If teens have gotten away with ordering alcohol via DoorDash for house parties, they're going to have a much tougher time now.
On July 20, DoorDash announced it was rolling out two-step ID verification for customers who order alcohol through its service. DoorDash broadened its alcohol-ordering service in 2021, expanding delivery of beer, wine and spirits to 20 states and our nation’s capital. It also offers these services to customers abroad in Canada as well as Australia, servicing over 100 million potential customers worldwide.
“At DoorDash, safety is a top priority and our goal is to deliver alcohol in the safest and most responsible way possible,” DoorDash general manager of alcohol Erik Ragotte said in a press release. “We’re setting a new industry standard for responsible alcohol delivery. The new safety measures will help ensure alcohol is delivered to people over the age of 21.”
Ragotte also said DoorDash will continue to find new ways to ensure minors aren’t ordering alcohol through their service, and that the company already works with several law enforcement and youth-based safety groups like Responsibility.org, the National Association of Women Law Enforcement Executives, and Students Against Destructive Decisions.
DoorDash also said it has already successfully piloted the ID-checking program in several areas across the country, testing it out in Dallas, Detroit, Miami, Phoenix, Portland, Oregon, Seattle and Northern Virginia.
Here’s how it works: Customers who are of age will have to upload their ID to the DoorDash app in order to even add alcohol to their orders in the first place.
Delivery people are later required to scan the front of a customer’s ID with the DoorDash app to verify their identity prior to handing off and completing the delivery, which means no more contactless lager deliveries can be potentially abused by the youth of America.
Then, after verifying the customer’s identity and making sure the customer isn’t already intoxicated, the delivery may be completed. Just like a bartender, your DoorDasher can cut you off.
Customers also receive a reminder to be at the door with a valid ID when their delivery arrives.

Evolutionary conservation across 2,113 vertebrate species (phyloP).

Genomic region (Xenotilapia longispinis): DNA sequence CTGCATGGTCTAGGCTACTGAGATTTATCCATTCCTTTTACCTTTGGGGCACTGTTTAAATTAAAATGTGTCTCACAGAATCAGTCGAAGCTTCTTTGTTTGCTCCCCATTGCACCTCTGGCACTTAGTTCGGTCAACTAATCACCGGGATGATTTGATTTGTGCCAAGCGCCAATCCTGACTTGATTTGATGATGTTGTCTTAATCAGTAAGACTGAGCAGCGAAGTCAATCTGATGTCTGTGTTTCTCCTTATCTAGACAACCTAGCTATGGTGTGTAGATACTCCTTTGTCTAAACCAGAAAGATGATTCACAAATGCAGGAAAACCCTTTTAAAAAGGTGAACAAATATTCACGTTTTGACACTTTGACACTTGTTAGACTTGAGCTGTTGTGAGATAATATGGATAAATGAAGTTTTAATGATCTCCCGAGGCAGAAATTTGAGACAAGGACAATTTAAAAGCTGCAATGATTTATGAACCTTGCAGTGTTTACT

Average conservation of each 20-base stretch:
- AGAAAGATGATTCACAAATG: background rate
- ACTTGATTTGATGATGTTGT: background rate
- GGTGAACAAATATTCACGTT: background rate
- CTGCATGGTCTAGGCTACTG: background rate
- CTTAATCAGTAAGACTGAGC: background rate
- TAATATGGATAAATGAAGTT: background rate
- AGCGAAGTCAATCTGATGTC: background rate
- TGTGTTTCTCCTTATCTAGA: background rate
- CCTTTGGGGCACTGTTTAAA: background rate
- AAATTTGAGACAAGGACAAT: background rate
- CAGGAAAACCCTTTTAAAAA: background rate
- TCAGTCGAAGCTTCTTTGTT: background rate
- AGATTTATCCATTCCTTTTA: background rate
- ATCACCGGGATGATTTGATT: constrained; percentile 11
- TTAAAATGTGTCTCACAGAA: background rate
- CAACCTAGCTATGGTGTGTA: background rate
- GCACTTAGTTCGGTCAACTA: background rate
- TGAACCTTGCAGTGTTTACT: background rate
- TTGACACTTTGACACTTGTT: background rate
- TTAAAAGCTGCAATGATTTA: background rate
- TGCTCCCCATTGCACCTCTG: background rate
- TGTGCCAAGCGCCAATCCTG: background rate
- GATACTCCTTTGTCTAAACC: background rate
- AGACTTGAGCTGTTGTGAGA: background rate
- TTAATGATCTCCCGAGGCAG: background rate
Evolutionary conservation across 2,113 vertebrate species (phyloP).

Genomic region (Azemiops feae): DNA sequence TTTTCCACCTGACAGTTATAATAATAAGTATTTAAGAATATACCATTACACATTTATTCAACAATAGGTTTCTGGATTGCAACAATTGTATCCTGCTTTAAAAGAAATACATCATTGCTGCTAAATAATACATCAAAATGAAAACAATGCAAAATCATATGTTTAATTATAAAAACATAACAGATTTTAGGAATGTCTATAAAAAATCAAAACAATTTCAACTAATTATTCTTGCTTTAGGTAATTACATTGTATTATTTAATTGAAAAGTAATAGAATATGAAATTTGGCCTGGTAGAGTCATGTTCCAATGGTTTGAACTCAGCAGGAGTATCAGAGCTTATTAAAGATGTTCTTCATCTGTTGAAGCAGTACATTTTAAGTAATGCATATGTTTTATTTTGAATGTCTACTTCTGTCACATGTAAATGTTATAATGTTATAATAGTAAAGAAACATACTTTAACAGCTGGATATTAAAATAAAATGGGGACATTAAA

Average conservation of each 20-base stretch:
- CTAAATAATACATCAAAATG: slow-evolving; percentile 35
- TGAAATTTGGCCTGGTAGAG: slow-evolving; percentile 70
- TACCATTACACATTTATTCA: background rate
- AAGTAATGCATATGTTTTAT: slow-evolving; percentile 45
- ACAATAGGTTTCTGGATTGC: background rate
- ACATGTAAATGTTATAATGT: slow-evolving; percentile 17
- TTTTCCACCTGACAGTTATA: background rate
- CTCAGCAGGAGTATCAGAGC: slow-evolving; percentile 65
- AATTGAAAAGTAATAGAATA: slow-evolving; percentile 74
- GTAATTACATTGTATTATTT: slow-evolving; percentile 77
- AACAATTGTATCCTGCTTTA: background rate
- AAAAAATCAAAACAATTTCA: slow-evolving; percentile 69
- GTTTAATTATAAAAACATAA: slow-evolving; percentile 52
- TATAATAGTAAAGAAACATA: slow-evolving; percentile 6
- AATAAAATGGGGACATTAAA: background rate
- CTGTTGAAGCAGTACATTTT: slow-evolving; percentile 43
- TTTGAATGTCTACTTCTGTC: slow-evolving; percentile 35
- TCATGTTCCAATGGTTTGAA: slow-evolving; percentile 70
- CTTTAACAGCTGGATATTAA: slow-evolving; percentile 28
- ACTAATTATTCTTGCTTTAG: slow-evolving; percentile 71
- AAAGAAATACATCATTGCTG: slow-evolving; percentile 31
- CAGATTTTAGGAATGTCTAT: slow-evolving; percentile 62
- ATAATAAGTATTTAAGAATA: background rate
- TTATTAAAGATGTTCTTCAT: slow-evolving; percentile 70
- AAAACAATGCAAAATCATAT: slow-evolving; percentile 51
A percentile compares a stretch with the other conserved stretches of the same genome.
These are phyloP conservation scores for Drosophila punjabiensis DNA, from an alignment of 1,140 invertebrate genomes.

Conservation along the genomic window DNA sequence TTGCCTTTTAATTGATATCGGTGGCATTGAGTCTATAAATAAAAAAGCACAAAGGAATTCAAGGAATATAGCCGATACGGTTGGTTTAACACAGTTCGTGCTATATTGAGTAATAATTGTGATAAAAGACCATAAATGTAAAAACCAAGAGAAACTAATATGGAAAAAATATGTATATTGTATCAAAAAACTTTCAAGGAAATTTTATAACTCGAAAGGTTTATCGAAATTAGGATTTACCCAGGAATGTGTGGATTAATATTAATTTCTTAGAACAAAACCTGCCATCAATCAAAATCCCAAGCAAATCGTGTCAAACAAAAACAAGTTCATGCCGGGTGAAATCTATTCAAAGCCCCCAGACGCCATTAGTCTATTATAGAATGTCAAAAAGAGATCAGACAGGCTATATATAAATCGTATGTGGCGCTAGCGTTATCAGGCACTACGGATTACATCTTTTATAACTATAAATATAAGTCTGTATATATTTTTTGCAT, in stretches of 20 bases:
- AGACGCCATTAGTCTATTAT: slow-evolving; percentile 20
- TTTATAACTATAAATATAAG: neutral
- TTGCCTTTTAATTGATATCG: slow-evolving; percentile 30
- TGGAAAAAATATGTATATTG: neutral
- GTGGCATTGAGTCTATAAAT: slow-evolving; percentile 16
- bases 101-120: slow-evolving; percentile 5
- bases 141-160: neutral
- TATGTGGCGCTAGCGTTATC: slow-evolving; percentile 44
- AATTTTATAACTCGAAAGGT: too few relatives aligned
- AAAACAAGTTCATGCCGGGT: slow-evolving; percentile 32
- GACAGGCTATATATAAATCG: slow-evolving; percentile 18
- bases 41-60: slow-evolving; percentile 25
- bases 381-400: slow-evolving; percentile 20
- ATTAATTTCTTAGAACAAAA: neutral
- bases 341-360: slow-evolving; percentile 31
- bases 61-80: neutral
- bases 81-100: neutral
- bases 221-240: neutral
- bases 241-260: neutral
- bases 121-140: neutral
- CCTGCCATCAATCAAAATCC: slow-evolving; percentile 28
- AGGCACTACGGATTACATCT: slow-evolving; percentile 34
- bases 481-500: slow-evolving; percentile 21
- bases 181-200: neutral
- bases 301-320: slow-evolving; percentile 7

Home delivery of alcohol and other spirits is lucrative for the vendors that offer them, according to the company. DoorDash said that adding alcohol to menus may increase restaurants’ and grocers’ average customer order values by up to 30% and over 50% for convenience stores.
DoorDash also pointed to their fourth quarter revenue reports for 2021, where American DoorDash delivery people earned about 30% more on all deliveries that included spirits and other adult beverages.
The desire to have a margarita at home without having to pull out a bag of limes from the kitchen seems to only be growing. 70% percent of Gen Z adults who are over 21 and 62% of millennials say the option of including alcohol with a takeout or delivery order would make them more likely to choose one restaurant over another similar restaurant, according to the National Restaurant Association.
Still, this new feature comes after news of minors misusing loose and alcohol restrictions as a result of the pandemic and the ensuing quarantine. In 2020, California’s Department of Alcoholic Beverage Control investigated apps like UberEats and others and found that “third-party delivery services are routinely delivering alcoholic beverages to minors.”
That investigation found that since UberEats was only set up to deliver alcohol in Florida at the time, when the quarantine allowed restaurants in other states like California to sell alcohol to-go, minors took advantage of it. Since then, UberEats has instituted its own safeguards, but DoorDash making customers upload their IDs to the app is may be the furthest step a food delivery service has taken so far.
For its part, other popular food-delivery app GrubHub only offers alcohol delivery in less than 20 localities. Alcohol delivery app Drizly has its own stringent verification policies in order to have alcohol delivered to your door, including charging accounts a $20 restocking fee for uncompleted orders, which may dissuade minors who might attempt to try their luck with the service.
With these new restrictions and safeguards put in place, minors will have a much tougher time tricking services into thinking they’re of age, so they’ll just have to wait until their ID proves they are.